The pointer stopped moving: She took her hands from the board.

"That's queer," she said with a forced laugh. She glanced at Lizzie to see how Lizzie was taking it. But the latter seemed too relieved to have her hands off the ouija-board to make the mental connection that her mistress had feared.

All she said was, "Bats indeed! That shows it's spirits. There's been a bat flying around this house all evening."

She got up from her chair tentatively, obviously hoping that the seance was over.

"Oh, Miss Neily," she burst out. "Please let me sleep in your room tonight! It's only when my jaw drops that I snore-I can tie it up with a handkerchief!"

"I wish you'd tie it up with a handkerchief now," said her mistress absent-mindedly, still pondering the message that the pointer had spelled. "B-A-T-Bat!" she murmured. Thought-transference-warning-accident? Whatever it was, it was-nerve-shaking. She put the ouija-board aside. Accident or not, she was done with it for the evening. But she could not so easily dispose of the Bat. Sending a protesting Lizzie off for her reading glasses, Miss Cornelia got the evening paper and settled down to what by now had become her obsession. She had not far to search for a long black streamer ran across the front page-"Bat Baffles Police Again."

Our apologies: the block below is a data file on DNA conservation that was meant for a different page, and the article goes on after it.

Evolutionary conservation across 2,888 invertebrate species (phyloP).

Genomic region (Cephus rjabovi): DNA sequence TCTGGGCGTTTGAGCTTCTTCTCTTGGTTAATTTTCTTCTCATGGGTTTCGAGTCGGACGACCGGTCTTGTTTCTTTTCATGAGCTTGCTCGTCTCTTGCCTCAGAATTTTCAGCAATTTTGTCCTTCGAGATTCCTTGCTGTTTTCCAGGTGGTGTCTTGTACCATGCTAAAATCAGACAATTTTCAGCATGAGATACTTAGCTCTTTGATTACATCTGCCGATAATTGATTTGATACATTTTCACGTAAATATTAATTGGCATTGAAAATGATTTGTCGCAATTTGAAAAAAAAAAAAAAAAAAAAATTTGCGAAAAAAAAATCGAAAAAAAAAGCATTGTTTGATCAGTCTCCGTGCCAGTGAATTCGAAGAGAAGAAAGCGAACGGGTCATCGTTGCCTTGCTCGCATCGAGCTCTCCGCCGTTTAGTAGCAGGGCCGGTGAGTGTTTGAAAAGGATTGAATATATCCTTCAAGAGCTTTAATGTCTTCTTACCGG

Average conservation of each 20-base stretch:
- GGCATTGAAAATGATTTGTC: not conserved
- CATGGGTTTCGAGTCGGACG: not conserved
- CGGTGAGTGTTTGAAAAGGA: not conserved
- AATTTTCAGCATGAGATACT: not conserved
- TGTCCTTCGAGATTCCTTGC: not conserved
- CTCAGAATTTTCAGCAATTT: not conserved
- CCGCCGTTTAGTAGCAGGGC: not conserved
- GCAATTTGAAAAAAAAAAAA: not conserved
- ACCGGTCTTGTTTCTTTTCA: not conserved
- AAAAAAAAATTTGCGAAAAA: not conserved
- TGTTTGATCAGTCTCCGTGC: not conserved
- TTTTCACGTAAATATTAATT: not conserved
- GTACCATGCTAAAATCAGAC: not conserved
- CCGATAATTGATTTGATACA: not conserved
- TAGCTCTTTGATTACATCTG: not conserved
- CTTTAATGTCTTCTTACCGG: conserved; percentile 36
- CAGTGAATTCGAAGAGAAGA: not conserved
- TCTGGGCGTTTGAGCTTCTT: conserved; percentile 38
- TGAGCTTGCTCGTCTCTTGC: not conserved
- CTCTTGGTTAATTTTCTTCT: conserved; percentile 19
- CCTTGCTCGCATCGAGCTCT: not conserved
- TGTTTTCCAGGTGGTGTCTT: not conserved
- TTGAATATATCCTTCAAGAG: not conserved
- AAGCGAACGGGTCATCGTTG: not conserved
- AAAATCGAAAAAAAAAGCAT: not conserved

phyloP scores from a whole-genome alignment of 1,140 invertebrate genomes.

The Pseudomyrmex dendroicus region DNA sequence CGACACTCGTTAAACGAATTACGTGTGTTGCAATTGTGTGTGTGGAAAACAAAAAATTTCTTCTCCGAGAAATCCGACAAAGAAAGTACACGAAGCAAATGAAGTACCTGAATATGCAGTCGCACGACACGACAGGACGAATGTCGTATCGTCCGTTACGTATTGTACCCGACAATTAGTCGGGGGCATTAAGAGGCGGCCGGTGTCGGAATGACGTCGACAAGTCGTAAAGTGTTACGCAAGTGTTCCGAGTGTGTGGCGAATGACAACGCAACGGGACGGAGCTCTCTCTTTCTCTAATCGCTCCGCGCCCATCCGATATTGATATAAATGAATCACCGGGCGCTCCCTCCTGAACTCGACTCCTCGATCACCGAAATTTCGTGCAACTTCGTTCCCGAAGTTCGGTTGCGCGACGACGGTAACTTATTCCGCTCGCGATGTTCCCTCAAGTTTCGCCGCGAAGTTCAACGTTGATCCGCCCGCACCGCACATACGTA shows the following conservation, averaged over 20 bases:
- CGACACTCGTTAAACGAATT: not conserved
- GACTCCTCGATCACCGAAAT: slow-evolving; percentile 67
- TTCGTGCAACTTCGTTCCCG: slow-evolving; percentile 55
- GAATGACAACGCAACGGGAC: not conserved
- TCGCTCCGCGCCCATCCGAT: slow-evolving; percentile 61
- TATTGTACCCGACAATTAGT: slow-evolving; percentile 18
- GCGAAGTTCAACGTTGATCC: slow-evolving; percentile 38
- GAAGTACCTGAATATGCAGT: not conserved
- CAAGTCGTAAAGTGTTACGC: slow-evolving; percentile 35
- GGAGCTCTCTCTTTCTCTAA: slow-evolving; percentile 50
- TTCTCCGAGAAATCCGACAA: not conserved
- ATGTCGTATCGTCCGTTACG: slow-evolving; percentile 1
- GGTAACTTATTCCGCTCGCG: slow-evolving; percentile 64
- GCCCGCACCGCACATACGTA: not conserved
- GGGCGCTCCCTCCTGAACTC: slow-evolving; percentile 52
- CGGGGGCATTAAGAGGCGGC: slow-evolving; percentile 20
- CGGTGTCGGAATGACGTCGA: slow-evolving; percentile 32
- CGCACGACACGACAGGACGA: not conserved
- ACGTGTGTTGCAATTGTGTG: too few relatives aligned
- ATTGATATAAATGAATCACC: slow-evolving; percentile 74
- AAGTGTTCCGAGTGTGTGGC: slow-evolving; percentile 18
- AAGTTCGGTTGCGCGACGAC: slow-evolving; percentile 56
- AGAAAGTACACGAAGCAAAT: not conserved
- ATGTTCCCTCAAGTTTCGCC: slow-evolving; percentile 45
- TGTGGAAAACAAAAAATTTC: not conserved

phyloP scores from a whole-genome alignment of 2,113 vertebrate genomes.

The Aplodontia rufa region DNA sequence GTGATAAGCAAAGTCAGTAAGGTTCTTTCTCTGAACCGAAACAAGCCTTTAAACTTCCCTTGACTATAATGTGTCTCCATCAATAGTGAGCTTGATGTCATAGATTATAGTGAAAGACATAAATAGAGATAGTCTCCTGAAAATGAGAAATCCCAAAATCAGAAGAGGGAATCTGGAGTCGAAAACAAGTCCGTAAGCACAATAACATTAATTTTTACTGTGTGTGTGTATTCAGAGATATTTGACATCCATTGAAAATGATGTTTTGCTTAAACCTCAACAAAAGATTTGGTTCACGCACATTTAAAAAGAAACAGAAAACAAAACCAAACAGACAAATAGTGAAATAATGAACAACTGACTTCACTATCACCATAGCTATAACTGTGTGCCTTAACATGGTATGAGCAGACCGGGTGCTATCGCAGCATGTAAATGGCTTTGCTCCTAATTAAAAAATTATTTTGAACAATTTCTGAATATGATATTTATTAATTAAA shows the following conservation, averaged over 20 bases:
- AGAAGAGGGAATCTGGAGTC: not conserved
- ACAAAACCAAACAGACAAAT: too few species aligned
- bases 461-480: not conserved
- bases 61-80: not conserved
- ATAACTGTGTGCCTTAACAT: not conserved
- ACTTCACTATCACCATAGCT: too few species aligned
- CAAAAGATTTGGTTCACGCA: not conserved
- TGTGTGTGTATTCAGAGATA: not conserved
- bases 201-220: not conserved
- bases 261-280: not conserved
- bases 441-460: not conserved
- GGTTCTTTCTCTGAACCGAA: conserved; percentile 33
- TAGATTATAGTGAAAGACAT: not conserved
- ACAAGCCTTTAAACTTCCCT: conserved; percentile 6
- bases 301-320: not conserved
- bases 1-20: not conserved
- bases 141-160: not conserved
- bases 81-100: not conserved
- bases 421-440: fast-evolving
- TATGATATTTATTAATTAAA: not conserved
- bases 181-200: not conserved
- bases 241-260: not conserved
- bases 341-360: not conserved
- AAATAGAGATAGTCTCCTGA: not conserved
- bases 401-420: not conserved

She skimmed through the article with eerie fascination, reading bits of it aloud for Lizzie's benefit.

"'Unique criminal-long baffled the police-record of his crimes shows him to be endowed with an almost diabolical ingenuity-so far there is no clue to his identity-'" Pleasant reading for an old woman who's just received a threatening letter, she thought ironically-ah, here was something new in a black-bordered box on the front page-a statement by the paper.